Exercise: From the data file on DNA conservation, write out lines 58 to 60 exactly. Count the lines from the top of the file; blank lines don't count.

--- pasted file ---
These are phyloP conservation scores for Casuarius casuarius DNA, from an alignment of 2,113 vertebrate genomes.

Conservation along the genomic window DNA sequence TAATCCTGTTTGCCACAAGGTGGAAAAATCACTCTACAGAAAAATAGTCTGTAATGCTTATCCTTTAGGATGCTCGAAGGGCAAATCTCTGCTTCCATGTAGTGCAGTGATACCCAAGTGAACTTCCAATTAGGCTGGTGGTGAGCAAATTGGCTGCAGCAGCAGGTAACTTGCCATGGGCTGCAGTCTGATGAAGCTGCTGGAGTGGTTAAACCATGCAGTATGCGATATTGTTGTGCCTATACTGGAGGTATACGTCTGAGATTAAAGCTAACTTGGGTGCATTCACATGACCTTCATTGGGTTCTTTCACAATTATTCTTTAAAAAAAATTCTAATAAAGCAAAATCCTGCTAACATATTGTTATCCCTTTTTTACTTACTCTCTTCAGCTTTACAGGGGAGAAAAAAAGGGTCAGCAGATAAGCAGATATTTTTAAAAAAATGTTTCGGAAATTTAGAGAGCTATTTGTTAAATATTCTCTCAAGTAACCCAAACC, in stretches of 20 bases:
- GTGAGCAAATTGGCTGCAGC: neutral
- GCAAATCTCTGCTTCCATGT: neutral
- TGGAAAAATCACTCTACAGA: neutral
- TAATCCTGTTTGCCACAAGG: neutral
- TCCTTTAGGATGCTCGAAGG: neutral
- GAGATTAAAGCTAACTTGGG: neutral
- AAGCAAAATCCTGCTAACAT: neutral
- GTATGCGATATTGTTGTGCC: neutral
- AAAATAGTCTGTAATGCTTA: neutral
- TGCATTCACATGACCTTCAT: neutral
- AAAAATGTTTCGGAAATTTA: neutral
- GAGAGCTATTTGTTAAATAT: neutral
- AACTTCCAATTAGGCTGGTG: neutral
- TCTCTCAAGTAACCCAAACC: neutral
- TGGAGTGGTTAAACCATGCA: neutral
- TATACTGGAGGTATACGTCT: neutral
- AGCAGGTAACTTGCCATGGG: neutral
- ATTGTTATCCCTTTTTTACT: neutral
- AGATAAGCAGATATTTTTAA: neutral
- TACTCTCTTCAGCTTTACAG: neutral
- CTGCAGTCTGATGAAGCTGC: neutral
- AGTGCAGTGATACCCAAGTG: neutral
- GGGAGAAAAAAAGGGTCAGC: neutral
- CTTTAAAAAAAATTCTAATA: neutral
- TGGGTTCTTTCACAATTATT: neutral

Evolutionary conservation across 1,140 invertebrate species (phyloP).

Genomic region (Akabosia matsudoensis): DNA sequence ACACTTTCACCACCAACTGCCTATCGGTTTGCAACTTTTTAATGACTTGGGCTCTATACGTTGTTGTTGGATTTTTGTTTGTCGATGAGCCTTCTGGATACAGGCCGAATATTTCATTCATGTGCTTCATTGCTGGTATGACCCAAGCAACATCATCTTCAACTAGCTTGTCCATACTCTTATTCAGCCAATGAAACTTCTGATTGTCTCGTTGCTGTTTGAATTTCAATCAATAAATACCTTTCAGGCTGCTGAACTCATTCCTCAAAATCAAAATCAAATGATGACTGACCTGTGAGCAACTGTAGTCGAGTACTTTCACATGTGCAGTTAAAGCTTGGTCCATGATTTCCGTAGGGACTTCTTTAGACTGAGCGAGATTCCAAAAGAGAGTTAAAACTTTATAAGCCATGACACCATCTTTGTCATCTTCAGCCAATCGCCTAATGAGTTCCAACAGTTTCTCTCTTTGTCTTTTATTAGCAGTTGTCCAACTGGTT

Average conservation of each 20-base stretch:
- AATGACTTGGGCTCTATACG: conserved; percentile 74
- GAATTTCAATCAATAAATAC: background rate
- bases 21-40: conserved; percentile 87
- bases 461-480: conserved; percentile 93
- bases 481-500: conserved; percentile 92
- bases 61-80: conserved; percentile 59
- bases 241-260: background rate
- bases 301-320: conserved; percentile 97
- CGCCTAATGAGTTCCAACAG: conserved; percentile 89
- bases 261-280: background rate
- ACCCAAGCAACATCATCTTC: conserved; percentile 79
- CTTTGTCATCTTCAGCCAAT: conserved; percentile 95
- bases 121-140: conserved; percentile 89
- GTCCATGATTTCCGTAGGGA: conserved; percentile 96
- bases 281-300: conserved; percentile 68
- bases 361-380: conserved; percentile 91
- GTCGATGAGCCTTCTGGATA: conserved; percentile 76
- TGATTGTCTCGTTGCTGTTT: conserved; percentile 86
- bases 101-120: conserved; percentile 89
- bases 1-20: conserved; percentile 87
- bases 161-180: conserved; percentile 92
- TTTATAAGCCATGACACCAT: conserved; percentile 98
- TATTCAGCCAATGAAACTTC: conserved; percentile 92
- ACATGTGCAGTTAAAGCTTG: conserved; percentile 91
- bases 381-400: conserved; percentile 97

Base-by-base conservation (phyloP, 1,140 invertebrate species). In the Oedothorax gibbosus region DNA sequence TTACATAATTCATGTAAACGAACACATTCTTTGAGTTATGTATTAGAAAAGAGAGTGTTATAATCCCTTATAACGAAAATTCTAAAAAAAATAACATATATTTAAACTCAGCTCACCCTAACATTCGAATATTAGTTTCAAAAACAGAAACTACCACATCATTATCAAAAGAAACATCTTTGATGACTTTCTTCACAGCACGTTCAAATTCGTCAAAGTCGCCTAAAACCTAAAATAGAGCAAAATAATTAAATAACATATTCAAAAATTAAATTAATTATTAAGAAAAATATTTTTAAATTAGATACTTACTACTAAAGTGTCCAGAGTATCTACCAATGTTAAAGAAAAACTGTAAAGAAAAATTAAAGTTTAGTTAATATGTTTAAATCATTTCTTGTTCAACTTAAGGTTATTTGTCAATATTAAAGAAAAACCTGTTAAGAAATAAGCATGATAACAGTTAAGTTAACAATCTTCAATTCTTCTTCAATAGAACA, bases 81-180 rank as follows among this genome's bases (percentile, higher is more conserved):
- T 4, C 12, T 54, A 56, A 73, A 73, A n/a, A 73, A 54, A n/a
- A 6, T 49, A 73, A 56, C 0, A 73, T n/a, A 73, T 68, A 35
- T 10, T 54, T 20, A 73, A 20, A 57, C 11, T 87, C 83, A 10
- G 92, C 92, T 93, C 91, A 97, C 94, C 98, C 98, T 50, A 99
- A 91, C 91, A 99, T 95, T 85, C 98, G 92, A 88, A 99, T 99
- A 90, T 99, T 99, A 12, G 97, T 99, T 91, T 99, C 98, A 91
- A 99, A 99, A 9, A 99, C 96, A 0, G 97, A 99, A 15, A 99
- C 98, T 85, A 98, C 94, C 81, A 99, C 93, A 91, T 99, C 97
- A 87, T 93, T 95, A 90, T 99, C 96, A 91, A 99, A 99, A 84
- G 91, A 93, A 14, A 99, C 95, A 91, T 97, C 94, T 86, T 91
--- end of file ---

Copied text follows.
- A 6, T 49, A 73, A 56, C 0, A 73, T n/a, A 73, T 68, A 35
- T 10, T 54, T 20, A 73, A 20, A 57, C 11, T 87, C 83, A 10
- G 92, C 92, T 93, C 91, A 97, C 94, C 98, C 98, T 50, A 99